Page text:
We hang out long enough for me to down two cups of hoppy goodness before there’s a rustle in the crowd. Time to start the stage. A good chunk of riders lines up at the bottom of the hill forming a loose pack at the base of the trail. I hang on the outer edge. The crowd lines the street and the edge of the woods sipping their beer. At the word “Go” there is a mad scramble as racers shoulder their bikes and start up the hill, slipping and sliding. The finish is not visible from where we start. Not that it would matter since I’m focusing all of my energy right in front of me. I glance up a few times—no finish in sight. I don’t know if it’s just me, the trees, or the fact that it is still far away. Being on the outer edge at the start is paying off, I didn’t get clogged in the crowd, but my lungs are burning (too much fun last night?) and the finish still isn’t in sight. I spot someone standing in the woods and think I’m almost done, but a bit off course. No such luck, it’s a course marshall and he’s laughing at the stumbling mass of riders clawing their way up the hill. The legs start to feel it now. I’ve already worked them on earlier stages and I’m not a runner, dammit! Just then I spot Pete Weir to my right and just ahead of me. He’s swooped me on two earlier stages and grabbed first place, now he’s doing it again. This motivates me and I dig deep, maintaining my pace as the hill seems to get steeper. I spy a laminated punk hanging in a tree, pretty far off course. Somehow I’ve got enough brain cells operating to do a quick calculation. A punk is worth 10 points, equal to a first place finish. I give up chasing Pete, drop my bike on the trail and bolt for the punk. I grab it, head back for my bike, and make my way to the end of the stage to grab second place.

As I hang over my handlebars sucking wind, the rest of the racers start gathering at the finish. It’s a small area, so the early arrivals are pushed further back to make room. Ricky is beside me and sits down to shed some layers. Or so I thought. Next thing I know, he’s down to a pair of bright red Lycra shorts, his Lake winter shoes and a Camelbak. It’s 20 degrees.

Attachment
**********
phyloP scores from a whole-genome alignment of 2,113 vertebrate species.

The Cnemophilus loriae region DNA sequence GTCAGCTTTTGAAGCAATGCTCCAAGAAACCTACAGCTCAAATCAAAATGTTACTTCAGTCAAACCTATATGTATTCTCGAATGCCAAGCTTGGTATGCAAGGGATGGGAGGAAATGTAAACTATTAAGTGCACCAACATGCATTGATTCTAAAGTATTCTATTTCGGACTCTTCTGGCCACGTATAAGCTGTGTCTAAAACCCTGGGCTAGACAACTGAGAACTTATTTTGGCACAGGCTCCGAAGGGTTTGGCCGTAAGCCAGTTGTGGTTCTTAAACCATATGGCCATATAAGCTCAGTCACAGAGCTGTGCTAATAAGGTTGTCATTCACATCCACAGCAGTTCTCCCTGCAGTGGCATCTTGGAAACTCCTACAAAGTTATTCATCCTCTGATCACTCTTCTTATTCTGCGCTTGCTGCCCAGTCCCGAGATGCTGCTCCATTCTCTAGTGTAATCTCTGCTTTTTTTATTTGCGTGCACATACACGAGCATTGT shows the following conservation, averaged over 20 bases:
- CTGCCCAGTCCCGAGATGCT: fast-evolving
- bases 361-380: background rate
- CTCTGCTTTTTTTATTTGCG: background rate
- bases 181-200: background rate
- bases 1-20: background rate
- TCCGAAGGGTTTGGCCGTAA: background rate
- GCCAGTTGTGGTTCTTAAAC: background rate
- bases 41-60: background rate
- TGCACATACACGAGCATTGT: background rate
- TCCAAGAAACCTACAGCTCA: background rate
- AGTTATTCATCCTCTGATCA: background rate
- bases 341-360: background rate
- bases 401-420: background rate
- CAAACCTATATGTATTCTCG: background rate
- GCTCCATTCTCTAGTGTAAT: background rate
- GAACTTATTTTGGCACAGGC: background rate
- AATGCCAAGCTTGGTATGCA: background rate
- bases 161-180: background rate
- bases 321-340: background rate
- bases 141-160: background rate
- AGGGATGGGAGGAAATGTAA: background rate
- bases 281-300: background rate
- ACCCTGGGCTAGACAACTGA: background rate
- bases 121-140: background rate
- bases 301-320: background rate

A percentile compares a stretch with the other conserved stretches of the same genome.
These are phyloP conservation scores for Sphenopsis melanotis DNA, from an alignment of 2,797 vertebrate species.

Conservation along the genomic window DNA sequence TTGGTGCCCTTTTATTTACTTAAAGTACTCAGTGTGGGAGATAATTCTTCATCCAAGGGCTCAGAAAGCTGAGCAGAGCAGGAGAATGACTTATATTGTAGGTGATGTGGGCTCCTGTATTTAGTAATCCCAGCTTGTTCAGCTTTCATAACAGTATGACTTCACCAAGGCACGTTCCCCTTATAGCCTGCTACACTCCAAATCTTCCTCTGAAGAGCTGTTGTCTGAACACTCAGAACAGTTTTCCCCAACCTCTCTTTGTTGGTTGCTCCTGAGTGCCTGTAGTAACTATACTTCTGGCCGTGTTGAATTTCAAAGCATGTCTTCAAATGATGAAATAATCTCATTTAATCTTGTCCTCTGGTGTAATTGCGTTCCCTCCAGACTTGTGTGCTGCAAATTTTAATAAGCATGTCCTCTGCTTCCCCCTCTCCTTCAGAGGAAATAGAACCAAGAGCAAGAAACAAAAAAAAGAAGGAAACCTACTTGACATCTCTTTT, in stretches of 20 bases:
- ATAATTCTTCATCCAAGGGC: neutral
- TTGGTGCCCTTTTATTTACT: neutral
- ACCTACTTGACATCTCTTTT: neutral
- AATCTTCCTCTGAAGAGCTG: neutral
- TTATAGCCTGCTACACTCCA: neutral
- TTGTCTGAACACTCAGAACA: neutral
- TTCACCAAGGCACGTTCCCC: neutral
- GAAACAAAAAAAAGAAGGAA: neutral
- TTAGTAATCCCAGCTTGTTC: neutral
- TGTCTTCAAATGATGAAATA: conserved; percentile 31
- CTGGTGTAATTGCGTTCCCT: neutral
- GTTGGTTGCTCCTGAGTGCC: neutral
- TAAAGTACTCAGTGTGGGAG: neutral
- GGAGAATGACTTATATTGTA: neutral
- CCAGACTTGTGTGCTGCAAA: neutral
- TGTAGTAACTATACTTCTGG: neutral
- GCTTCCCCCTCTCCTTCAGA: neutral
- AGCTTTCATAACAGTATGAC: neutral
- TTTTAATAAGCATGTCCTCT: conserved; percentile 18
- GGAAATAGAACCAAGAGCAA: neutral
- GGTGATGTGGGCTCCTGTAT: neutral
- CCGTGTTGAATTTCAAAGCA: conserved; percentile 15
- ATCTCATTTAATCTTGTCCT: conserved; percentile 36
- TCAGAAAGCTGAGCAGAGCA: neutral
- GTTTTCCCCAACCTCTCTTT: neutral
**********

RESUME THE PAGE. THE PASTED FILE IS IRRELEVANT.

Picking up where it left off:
Ricky deLeyos (nearly naked) leads the remainder of the pack on Stage 9, which was won in impressive style by Pete Weir. Photo by Elizabeth Klevens

Stage 9 gets ready to kick off and I’m at the back of the pack, no room to jockey for position even if I wanted to. I don’t worry about it since I’m running fully rigid and the full squish guys definitely have an advantage here. I take a look at Ricky’s red shorts and laugh as the imaginary gun goes off. It’s every man, woman and child for themselves. The fast line is down the main runoff chute, but I know better. Everyone wants that line and with a good number of riders in front of me I know I’ll be dodging bodies. Between the snow, rocks, roots and ruts, more riders are on the ground than on two wheels. I’m on the bushwhack route as I dodge as many fallen soldiers as I do trees. When you’re hauling ass on a steep, snow-covered pitch, steering is done by body English and sharp turns spell sudden death. I narrowly miss using some downed comrades as speed bumps but it all comes to a sudden end when I need to make a sweeping right at the bottom of the hill. My bike wants to go straight as I nearly take out Al, who is shooting video of the whole episode. I’m over the bars, playing in the snow, and the bike gets tangled in itself, bars locked 180 degrees from where I need them to be. I grab my steed and run the last 50 feet to Thanita and snatch a seventh place ticket.

As I turn to watch the rest of the pack finish I see body after body going down in the snow. The crowd yells. And cheers. And laughs. Ricky has arrived at the bottom in his half-naked glory; leg extended like an outrigger, negotiating the turn at the bottom, almost spilling it, but miraculously staying upright and out of the snow as the others ride their butts down in spectacular crashes. It was a classic moment in every sense of the phrase.

And to think I was going to bail on Stage 8.

Photo by Maurice Tierney